When most people hear the words “ethical” and “hacking” together, their first thought is often a question: “Isn’t that a contradiction in terms? How can someone who breaks into other people’s computer systems be ‘ethical’?” Those more familiar with what “ethical” and “hacking” mean on their own, as well as some awareness of current events, might think about groups like WikiLeaks or Anonymous: hacktivist collectives whose aim to infiltrate computer systems with the utilitarian goal of exposing “the bad guys” for a greater good is known across the globe. Still others might think that ethical hacking is as simple as when you open up a friend’s laptop to a logged-in Facebook account, post a joke or funny picture, and leave their page a little better off than how you found it.
None of these people is far from the truth. Even ethical hackers and computer scientists sometimes think of the words “ethical hacking” as an oxymoron; hackers associated with WikiLeaks and Anonymous have participated in (or taught) the kinds of security-testing hacks that are deemed ethical with the permission of the “hacked” organization; and hacking someone else’s Facebook, if it was done with the user’s permission and for the purpose of security testing, can actually fall under the category of “white hat” (as opposed to “black hat“) hacking.
So what is ethical hacking and who can be said to do it properly? The long complicated answer is “Cybersecurity professionals who are paid penetration testers.” The short simple answer is Certified Ethical Hackers (CEH). Using PayScale, we found the three top job titles that CEH’s commonly assume in the workplace, as well as a few resources for where to go to become a Certified Ethical Hacker if you’re interested in a career in white hat hacking. Contact us if you have questions about this blog post or any others on CSZ.org.
Information Security Analyst
Information Security Analysts are often responsible for solving security problems at companies and organizations with substantial technological and informational infrastructure. Duties usually include conducting research on a company’s or organization’s computing systems, a task that requires the ability to collect data, develop large-scale, logistical, and problem-solving strategies for potential security breaches, as well maximize computational productivity. Most Information Security Analysts are highly equipped multi-taskers and superb critical thinkers. They often monitor and document security breaches of company rules that govern computer usage. They sometimes draft these rules altogether. And of course, they must know how to operate every central component of a company’s technological infrastructure, from routers, to firewalls, to memory storage hardware, as well as how to lead IT professionals as a team in their effort to ward off cyberattacks.
- Common places of work: Medium-to-large corporations, Governmental organizations, and Universities.
- Salary: $50,000-$105,00 per year, depending on location
Security Engineers are often responsible for creating new and effective ways of ramping up security at their employing institution. They are on the front lines of solving problems that lead to better detection of unwanted intruders, as they are usually the first responders to technical problems that deal with software and hardware malfunction. In order to perform this job, Security Engineers require exceptional skills, not only in their ability to respond to emergent security situations, but to track down infringements against security policy using in-depth knowledge of computer forensics. They also need to know when and how to take direction, when and how to work independently, and most of all how to maximize utility within a team of IT professionals whose end-goal is always more secure computation and connectability. In-depth knowledge of the principles and practices of computer engineering is a must.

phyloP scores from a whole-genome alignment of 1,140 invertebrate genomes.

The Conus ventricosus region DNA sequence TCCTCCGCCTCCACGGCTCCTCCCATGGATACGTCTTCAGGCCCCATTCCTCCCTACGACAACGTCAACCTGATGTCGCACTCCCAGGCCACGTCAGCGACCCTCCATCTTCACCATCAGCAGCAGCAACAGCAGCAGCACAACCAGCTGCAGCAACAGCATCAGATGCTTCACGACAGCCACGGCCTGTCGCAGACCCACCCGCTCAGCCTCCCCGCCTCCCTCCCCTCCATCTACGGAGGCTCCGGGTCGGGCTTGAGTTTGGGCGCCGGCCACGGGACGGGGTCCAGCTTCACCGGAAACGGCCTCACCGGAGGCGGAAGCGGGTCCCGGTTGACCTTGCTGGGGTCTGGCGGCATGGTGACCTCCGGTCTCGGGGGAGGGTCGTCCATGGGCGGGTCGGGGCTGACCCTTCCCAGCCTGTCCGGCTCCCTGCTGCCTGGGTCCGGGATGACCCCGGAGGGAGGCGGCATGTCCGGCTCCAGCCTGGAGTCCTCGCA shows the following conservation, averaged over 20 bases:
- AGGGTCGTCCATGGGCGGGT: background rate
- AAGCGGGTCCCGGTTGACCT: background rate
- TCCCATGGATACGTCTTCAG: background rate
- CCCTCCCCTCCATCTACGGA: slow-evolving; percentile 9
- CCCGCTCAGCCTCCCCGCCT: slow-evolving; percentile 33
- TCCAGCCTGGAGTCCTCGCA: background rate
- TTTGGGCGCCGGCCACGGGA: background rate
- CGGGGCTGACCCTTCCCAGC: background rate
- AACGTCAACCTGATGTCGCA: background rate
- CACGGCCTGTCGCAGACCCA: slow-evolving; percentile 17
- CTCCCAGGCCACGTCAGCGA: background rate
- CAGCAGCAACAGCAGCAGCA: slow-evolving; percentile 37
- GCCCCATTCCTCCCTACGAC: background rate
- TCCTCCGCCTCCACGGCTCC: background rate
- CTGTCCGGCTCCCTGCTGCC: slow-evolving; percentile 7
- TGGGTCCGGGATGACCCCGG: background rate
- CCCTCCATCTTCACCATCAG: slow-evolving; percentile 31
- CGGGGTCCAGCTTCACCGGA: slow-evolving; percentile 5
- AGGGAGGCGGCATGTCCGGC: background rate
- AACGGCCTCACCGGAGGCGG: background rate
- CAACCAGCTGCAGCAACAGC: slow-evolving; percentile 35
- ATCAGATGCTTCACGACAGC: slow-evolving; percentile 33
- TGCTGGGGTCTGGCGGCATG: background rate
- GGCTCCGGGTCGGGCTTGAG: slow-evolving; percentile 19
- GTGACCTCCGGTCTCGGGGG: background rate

- Common places of work: Small, medium, and large corporations, Cybersecurity firms, Home
- Salary: $57,000-$125,000, depending on location
Penetration Testers are often responsible for maintaining secure connectability between internal and external communications. This means they’re often the stewards of the computational border between email servers, accounting and communications software, and the Internet. Penetration Testers work tirelessly to ferret out weaknesses in company firewalls that may otherwise allow hackers the inadvertent access they crave for sensitive personal, professional, and otherwise private data. They might even build their own tools for security testing, tools that are designed to compromise their own systems, as they’re always striving to think like a hacker in order to remain one step ahead of the threat they protect against. Communication and teambuilding skills are a must for penetration testers, who often rely on coordination and collaboration with multiple other penetration tester to address every angle of the collective threat that hackers pose today. Expertise and experience in cybersecurity are also a must, while expertise in black hat hacking might be a plus.
- Common places of work: Small, medium, and large corporations, Cybersecurity firms, Governmental organizations
- Salary: $43,000-$130,000, depending on location